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Wayne State University center to train officers in de-escalation

The Old Main building at Wayne State University
Wikimedia Commons

Wayne State University announced the creation of a National De-escalation Training Center. The headquarters will be on its campus. The Wayne State police department says its officers are already being trained in de-escalation methods. 

Tony Holt is the chief of police for Wayne State University. He says the de-escalation training is different from a one-size-fits-all approach to de-escalation training.

“You want to let the person know, now I understand what kind of promise you have, and you can see, individually, what this person is going through, and to help you understand what those next steps are to take,” he says.

He says officers are trained to break people down into sixteen main personality types, each having their own subgroups. Officers are trained to recognize these personality types based on behavior, and can more effectively address the problem.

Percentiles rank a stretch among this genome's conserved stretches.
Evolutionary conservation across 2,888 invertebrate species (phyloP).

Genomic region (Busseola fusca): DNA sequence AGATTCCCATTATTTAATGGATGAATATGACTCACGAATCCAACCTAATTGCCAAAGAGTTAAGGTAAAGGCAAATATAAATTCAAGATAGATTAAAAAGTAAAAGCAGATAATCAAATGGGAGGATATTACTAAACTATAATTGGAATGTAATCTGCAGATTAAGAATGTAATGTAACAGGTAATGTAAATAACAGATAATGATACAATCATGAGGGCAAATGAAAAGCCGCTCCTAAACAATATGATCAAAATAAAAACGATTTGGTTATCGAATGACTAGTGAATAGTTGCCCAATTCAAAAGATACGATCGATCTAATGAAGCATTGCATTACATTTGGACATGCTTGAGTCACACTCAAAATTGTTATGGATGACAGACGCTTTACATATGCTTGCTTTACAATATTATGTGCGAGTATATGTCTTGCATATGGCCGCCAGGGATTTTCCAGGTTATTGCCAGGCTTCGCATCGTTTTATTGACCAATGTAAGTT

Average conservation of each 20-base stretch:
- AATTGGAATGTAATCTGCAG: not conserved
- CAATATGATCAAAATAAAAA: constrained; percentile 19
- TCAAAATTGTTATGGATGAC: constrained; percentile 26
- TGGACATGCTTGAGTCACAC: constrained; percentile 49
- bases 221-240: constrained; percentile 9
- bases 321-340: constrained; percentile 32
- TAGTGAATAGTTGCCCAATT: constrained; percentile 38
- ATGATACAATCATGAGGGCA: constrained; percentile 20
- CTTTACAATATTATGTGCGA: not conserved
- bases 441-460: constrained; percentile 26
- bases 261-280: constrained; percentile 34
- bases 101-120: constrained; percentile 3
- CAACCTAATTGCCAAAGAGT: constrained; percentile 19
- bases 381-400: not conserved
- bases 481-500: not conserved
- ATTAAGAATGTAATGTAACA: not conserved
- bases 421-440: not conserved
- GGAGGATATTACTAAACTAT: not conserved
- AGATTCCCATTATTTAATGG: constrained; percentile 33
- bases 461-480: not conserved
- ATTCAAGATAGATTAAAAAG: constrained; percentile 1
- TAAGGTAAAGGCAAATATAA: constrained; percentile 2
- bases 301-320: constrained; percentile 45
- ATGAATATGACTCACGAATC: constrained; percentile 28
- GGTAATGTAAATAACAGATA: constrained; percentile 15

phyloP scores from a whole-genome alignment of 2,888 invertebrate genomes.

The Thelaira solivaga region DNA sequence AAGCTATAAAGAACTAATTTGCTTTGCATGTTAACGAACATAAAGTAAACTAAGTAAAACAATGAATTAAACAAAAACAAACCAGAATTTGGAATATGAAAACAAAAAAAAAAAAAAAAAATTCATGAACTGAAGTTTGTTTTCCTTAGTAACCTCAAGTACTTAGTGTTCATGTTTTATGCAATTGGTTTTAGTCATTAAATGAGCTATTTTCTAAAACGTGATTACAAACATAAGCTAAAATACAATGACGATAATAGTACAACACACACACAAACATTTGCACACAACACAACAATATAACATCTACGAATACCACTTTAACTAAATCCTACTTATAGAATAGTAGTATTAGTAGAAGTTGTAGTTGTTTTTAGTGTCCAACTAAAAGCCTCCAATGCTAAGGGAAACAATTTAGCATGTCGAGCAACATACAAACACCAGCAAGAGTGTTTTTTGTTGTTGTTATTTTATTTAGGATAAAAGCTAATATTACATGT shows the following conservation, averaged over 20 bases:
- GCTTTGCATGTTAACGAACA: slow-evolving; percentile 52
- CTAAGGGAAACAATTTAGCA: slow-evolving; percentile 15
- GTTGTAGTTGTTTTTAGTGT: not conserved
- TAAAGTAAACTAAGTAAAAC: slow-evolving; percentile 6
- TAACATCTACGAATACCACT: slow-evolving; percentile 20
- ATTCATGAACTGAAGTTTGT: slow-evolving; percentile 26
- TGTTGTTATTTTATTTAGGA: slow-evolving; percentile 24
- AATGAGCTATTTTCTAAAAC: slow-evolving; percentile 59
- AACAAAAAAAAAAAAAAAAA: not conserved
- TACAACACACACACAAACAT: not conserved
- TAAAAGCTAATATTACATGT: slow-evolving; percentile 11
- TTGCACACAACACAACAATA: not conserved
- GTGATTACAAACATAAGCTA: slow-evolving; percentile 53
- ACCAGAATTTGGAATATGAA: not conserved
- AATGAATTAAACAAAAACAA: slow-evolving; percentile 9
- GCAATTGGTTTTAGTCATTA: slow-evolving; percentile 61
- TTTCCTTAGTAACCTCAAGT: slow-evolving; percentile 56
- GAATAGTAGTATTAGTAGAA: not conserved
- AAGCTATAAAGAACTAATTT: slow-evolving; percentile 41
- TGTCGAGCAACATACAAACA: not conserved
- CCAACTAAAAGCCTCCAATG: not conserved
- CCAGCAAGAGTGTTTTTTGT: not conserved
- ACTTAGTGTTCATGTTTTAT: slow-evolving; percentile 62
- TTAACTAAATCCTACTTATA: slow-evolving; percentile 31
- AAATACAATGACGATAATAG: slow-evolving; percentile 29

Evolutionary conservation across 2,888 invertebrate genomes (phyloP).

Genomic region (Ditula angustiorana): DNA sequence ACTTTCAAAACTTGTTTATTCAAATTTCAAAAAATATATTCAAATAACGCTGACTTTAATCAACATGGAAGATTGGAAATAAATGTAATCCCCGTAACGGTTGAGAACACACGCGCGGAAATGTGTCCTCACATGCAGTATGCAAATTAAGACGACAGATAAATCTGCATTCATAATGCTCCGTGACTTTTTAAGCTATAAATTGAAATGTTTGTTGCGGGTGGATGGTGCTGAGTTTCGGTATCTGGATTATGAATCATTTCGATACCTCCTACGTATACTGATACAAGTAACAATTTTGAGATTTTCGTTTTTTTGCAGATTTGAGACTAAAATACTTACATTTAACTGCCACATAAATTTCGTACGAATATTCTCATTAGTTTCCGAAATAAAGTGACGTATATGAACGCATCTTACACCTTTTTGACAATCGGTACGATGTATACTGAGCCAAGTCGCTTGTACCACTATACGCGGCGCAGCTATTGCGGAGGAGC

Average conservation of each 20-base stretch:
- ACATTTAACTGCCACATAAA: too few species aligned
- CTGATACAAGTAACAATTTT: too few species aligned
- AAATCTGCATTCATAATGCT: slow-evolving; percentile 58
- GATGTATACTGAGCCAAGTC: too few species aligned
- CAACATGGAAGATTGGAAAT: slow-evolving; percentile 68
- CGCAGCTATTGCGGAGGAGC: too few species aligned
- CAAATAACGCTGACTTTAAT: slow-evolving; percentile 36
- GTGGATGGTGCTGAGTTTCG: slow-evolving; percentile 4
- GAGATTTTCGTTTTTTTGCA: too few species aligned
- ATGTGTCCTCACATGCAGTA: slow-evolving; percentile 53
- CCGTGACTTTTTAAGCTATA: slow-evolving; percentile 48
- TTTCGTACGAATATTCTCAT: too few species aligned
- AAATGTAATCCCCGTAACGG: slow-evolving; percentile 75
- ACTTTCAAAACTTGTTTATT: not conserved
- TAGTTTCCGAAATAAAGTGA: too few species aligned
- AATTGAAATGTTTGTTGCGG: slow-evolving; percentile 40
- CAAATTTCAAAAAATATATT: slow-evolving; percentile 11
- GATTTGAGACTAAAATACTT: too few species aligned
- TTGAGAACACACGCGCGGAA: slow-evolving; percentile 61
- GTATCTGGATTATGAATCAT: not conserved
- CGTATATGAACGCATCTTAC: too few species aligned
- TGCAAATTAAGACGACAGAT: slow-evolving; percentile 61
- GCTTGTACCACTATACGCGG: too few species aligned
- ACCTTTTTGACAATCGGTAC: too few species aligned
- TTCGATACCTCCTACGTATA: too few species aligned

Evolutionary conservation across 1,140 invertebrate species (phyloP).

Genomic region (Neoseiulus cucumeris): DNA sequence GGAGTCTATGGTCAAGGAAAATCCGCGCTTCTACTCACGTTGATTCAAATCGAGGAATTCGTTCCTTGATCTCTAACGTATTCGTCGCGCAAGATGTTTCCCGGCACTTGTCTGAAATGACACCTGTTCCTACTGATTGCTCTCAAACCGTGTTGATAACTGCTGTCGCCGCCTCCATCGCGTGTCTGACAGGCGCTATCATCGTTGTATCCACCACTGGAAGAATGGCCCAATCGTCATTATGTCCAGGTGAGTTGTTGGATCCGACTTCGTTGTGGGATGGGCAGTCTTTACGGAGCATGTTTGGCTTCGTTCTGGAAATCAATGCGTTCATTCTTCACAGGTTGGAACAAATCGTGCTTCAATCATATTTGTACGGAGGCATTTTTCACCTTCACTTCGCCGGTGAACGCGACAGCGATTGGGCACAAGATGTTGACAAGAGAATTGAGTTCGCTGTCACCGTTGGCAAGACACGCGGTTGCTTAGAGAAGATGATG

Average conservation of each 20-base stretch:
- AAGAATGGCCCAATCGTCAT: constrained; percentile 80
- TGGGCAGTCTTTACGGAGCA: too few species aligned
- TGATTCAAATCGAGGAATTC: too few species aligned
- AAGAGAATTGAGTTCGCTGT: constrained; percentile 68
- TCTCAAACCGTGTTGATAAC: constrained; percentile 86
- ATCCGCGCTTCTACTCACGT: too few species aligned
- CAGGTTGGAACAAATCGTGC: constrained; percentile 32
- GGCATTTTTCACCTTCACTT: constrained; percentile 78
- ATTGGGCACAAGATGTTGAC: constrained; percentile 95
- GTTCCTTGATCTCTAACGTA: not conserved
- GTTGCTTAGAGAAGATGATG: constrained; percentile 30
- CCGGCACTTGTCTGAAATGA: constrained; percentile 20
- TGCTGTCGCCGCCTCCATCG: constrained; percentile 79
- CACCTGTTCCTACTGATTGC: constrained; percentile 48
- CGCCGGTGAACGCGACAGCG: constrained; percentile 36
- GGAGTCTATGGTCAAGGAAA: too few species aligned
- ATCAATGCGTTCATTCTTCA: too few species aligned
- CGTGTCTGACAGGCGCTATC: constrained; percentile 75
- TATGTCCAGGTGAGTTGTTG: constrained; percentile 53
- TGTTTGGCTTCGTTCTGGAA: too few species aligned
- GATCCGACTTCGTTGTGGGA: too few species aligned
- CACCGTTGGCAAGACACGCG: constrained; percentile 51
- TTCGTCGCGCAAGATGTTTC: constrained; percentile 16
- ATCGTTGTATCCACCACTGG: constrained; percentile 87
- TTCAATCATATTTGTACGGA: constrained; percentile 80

He says it won’t be easy for officers to earn community trust, something he says is understandable since people are rightfully upset about police brutality.

 

“And I think the timing is good because it’s going to cause you to work extra hard to get that buy-in. And this is not an overnight, you’re not going to build trust overnight. The community and the citizens want to see this in action,” says Holt.

 

In a press release, the university said the NDTC had filed for not-for-profit corporation status with the state of Michigan.

 

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Caroline is a third year history major at the University of Michigan. She also works at The Michigan Daily, where she has been a copy editor and an opinion columnist. When she’s not at work, you can find her down at Argo Pond as a coxswain for the Michigan men’s rowing team. Caroline loves swimming, going for walks, being outdoors, cooking, trivia, and spending time with her two-year-old cat, Pepper.
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